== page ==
"Finally, a practical and intelligent discussion of a complex issue that is so frequently misunderstood. All those who want to raise healthy children who have a positive sense of themselves can gain valuable lessons from this book." (Pedro Noguera, professor of education, University of California, Berkeley)

"This is simply the best book I've ever read on raising or teaching minority children. It's short . . . filled with memorable observations and useful advice." (Joe Morris, professor and director, School of Psychology, California State University, Northridge)

Educational Leadership
This book is useful for all parents who want their children to grow up with healthy attitudes in a world that uses race to separate human beings. . . . A worthwhile read.
Booknews
Shows parents, teachers, and others who work with children how to take advantage of children's concepts of race and skin color at various developmental stages to promote positive development of children's self-esteem. Deals with family situations and classroom discipline problems, and gives practical suggestions for helping children overcome racism and creating a healthy school experience from preschool through high school. Annotation c. by Book News, Inc., Portland, Or.

Product Details

ISBN-13:
9780787952341
Publisher:
Wiley
Publication date:
05/28/2000
Edition description:
Reprint
Pages:
304
Sales rank:
526,404
Product dimensions:
6.04(w) x 9.11(h) x 0.80(d)

What People are Saying About This

Valerie Rivers
I'm Chocolate, You're Vanilla should be required reading for teachers who want to foster a positive atmosphere of racial relations for their students, teachers, and administrators.
—(Valerie Rivers, mentor and kindergarten teacher, Palmetto Elementary School, Fontana, CA)
Joe Morris
This is simply the best book I've ever read on raising or teaching minority children. It's short . . . filled with memorable observations and useful advice.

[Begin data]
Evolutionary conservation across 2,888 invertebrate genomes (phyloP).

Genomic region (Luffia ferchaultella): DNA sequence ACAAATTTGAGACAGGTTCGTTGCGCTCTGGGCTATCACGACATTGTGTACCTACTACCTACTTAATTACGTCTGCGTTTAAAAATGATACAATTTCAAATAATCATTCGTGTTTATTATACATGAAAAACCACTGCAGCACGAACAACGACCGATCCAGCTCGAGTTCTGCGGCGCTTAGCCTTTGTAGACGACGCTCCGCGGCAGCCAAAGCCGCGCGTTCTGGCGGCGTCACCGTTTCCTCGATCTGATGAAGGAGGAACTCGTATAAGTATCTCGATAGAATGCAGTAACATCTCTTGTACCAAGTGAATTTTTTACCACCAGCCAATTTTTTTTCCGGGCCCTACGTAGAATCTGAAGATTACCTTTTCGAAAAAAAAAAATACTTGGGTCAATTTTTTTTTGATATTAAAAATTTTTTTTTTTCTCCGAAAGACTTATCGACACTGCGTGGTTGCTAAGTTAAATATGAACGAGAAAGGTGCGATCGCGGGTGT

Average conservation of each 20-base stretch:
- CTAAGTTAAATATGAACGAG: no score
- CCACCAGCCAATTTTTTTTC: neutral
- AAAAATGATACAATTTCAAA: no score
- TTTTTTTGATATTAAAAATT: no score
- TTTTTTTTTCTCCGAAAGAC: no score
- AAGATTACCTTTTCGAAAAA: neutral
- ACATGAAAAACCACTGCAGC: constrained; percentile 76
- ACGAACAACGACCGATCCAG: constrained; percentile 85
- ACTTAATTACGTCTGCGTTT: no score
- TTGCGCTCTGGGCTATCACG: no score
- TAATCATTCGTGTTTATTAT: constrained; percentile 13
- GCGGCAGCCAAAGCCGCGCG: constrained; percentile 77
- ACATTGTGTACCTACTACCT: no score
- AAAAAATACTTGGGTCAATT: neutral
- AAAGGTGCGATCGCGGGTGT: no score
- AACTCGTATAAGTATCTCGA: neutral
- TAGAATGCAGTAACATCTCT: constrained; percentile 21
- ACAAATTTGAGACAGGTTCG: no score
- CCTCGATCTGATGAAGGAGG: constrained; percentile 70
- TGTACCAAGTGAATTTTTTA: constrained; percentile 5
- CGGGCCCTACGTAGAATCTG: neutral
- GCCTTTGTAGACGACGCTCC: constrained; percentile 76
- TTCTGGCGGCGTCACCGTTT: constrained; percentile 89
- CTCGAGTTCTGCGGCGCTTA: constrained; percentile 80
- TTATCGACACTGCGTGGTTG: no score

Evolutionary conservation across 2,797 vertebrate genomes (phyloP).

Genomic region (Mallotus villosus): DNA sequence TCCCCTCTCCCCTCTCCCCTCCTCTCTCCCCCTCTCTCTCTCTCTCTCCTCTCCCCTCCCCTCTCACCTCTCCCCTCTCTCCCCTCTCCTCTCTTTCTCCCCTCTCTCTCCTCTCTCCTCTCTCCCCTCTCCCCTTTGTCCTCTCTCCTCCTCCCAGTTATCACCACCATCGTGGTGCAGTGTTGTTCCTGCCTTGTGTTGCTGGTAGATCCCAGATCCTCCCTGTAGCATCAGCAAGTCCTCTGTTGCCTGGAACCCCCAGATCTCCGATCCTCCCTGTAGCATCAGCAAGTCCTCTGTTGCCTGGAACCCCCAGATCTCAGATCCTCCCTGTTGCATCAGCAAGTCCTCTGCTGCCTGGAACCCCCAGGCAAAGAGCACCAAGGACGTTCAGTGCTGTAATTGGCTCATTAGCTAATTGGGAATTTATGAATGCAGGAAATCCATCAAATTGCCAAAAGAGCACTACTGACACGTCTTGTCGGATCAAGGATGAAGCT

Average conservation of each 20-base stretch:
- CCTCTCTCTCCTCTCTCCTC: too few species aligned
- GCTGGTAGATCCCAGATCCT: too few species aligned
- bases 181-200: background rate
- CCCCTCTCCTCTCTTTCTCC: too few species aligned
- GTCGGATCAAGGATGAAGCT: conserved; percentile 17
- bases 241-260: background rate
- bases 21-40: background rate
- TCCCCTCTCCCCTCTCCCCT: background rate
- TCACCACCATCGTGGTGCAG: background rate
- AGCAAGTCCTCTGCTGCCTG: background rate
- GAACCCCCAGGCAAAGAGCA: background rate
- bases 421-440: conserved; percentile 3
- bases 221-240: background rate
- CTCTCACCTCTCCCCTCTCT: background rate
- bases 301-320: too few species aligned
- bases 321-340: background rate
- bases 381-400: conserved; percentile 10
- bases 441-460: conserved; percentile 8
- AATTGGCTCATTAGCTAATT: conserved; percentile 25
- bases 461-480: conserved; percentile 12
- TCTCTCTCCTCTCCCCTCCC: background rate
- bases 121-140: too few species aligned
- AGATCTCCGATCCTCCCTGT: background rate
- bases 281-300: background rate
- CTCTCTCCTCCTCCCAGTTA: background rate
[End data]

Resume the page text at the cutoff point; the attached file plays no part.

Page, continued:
—(Joe Morris, professor and director, School of Psychology, California State University, Northridge)
Pedro Noguera
Finally, a practical and intelligent discussion of a complex issue that is so frequently misunderstood. All those who want to raise healthy children who have a positive sense of themselves can gain valuable lessons from this book.
—(Pedro Noguera, professor of education, University of California, Berkeley)
Tony Paap
In her book, Marguarite Wright uses a wealth of examples from her work with children and families and offers a creative array of suggestions and strategies for raising health black and biracial children. This book is a much-needed guide for rearing children in a society that is all too conscious about race.
—(Tony Paap, president and CEO, Children's Hospital Oakland)
Edward Zigler
This superb, rational, and highly readable volume answers a deeply felt need. Parents and educators alike have long struggled to understand what meanings race might have for the very young, and for ways to insure that every child grows up with a healthy sense of self. Marguerite Wright handles sensitive issues with consummate clarity, practicality, and hope. Here we have an indispensable guide that will doubtless prove a classic.
—(Edward Zigler, sterling professor of psychology and director, Yale Bush Center in Child Development and Social Policy)
Bob Whitlow
Just as Jean Piaget's work is a good window into the stages of cognitive development, what Dr. Wright has to say in I'm Chocolate, You're Vanilla is an equally important tool for understanding how the stages of race awareness develop in children.
—(Bob Whitlow, principal, Aurora School, Oakland, CA)
Belva Davis
As I read Dr. Wright's book, I was reminded of what it's like to peel an onion. Layer after layer, the book uncovers the complex issues surrounding race and children. With wisdom and compassion, she explains how black and biracial children perceive color and race. But, most importantly, she gives us guidelines we need to raise healthy and happy children in our race conscious world. An excellent primer for parents, teachers, counselors, and anyone who is concerned with the future of our children.
—(Belva Davis, reporter, KRON-TV, San Francisco)
Clarence E. Page
Here, at last, is an intelligent, well-researched and provocative, yet also comforting and reassuring book of advice. For parents who are trying to raise emotionally healthy children in a racially polarized world, Marguerite Wright has performed a timely and tremendous public service. —(Clarence E. Page, syndicated columnist, The Chicago Tribune)

Meet the Author

MARGUERITE WRIGHT is the senior clinical and research psychologist for the Center for the Vulnerable Child at Children's Hospital in Oakland, California. Wright lives with her husband and four children in Berkeley, California.